Ireland: Gaelic tongue slipping despite Irish drive

Harold Schiffman hfsclpp at
Fri Oct 5 13:51:27 UTC 2007

Gaelic tongue slipping despite Irish drive

22 hours ago

DUBLIN (AFP) — The number of Irish people who claim to speak Gaelic is still
slipping despite a major drive to revive the traditional language, according
to figures released Thursday. Over 1.6 million Irish people claim they can
speak the Gaelic language but the proportion of native speakers dropped from
42.8 to 41.9 percent between 2002 and 2006, according to the Census data.
Schoolchildren were by far the most likely to speak Gaelic but figures from
the Central Statistics Office (CSO) shows fluency declined when people left
school. Of the 1.66 million people who indicated in the 2006 Census that
they could speak Gaelic, just over a million either never spoke the language
or spoke it less frequently than weekly.

Nearly half a million people said they spoke Gaelic on a daily basis at
school but this plummeted to some 72,000 -- 4.4 percent of all those who can
speak Gaelic -- who spoke it on a daily basis outside education. Under
Ireland's 1937 constitution, Gaelic is recognised as the first official
language. In June 2005, the EU made Gaelic the 25-nation body's 21st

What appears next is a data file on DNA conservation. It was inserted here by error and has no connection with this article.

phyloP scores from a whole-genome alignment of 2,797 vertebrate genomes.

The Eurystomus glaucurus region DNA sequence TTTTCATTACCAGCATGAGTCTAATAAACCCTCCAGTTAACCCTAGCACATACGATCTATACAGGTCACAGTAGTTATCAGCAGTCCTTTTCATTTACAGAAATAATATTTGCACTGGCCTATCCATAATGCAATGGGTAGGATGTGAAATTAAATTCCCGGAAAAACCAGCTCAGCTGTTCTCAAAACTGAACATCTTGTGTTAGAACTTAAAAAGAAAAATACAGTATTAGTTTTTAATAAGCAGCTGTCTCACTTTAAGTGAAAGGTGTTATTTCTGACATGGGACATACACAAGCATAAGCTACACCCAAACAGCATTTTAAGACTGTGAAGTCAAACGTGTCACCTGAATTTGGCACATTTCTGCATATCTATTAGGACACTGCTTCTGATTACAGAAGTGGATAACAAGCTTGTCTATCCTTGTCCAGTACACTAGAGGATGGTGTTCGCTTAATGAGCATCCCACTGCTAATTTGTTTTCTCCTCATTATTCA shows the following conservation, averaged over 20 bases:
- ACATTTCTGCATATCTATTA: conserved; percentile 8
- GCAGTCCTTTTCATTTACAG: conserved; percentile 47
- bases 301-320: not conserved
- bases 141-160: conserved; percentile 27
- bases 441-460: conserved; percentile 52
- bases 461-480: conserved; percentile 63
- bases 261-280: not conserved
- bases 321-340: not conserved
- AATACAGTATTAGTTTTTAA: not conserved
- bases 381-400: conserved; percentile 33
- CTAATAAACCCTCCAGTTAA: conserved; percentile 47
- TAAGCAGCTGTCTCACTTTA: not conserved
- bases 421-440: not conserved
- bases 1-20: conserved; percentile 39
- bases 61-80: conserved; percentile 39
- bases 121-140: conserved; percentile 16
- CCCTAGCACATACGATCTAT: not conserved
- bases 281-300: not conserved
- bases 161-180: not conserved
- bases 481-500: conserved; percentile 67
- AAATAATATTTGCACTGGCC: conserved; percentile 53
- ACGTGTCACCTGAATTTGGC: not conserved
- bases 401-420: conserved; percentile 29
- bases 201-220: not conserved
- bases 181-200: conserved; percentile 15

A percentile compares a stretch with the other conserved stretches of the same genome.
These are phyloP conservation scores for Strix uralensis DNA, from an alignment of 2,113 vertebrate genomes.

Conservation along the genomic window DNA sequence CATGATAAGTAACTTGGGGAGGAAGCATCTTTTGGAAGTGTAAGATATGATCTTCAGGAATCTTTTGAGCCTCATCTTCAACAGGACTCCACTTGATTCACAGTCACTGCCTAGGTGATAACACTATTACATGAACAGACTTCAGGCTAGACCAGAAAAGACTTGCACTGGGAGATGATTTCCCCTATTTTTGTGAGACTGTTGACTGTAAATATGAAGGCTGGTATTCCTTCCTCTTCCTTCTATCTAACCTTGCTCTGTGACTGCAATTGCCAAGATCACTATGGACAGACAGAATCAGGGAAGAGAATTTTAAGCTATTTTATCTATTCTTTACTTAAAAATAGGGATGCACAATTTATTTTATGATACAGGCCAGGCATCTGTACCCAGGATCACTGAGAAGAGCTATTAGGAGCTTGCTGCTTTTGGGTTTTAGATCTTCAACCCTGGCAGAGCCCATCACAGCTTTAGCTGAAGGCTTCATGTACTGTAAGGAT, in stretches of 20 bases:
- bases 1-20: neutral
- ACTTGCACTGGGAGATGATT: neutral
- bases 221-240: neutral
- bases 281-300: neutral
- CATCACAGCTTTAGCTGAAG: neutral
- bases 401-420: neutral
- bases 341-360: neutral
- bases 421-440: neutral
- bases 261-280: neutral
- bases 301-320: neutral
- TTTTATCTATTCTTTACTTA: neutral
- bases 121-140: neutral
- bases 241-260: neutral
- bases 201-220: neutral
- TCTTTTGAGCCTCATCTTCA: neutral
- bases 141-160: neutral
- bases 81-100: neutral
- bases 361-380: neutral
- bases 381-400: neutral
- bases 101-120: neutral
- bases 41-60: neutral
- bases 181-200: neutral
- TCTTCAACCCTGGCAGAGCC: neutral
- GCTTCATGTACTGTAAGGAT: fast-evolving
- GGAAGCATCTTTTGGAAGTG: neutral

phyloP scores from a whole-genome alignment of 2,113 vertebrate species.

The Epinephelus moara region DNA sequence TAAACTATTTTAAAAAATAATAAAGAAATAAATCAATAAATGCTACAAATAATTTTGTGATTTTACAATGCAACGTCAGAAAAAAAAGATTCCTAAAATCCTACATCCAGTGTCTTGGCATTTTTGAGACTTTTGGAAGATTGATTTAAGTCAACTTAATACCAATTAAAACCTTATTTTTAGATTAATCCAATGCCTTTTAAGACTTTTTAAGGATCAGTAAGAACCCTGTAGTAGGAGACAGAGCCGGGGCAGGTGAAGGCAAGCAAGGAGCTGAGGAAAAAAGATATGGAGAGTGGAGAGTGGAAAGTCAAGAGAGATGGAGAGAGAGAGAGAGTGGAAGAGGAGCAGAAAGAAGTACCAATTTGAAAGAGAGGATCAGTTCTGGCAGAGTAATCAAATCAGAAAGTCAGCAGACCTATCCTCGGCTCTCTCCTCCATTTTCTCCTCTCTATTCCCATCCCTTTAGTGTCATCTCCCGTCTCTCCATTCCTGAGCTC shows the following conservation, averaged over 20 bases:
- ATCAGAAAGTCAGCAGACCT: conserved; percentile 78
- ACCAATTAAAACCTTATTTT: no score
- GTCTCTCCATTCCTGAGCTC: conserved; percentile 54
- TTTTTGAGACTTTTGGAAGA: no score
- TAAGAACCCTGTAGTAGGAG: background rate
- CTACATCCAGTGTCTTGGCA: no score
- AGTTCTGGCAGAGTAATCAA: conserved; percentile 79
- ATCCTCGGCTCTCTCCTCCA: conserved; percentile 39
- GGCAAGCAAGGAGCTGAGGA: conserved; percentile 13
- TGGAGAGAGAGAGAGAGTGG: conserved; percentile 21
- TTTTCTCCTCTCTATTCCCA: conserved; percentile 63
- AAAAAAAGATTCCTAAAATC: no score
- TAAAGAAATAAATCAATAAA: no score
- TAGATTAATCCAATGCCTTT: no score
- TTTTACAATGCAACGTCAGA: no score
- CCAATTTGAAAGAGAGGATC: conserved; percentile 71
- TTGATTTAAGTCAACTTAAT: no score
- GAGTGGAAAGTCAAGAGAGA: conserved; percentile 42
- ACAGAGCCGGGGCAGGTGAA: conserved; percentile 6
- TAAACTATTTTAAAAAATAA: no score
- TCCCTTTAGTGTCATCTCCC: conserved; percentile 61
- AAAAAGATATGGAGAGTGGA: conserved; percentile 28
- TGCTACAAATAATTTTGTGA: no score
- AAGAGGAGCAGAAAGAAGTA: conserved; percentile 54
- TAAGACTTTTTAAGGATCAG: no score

official working language. Last year, in the first major policy statement on
Ireland's Gaelic language in more than 40 years, Prime Minister Bertie Ahern
unveiled a 20 year strategy to create a bilingual society.

He said the "aim of 20th century government policies was to reinstate Irish
as the main language spoken by the people." But the new figures will be a
disappointment.  Even in most of the special so-called Gaeltacht areas,
where dwellers receive extra grants and allowances for schools, homes,
clubs, and festivals to encourage Gaelic speaking, the numbers are down.
Most of the Gaeltachts are scattered along the western seaboard.

Gaelic was the country's predominant language up until the middle of the
1800s. British colonisers introduced English as the sole language of
government and it became dominant in the bigger cities.

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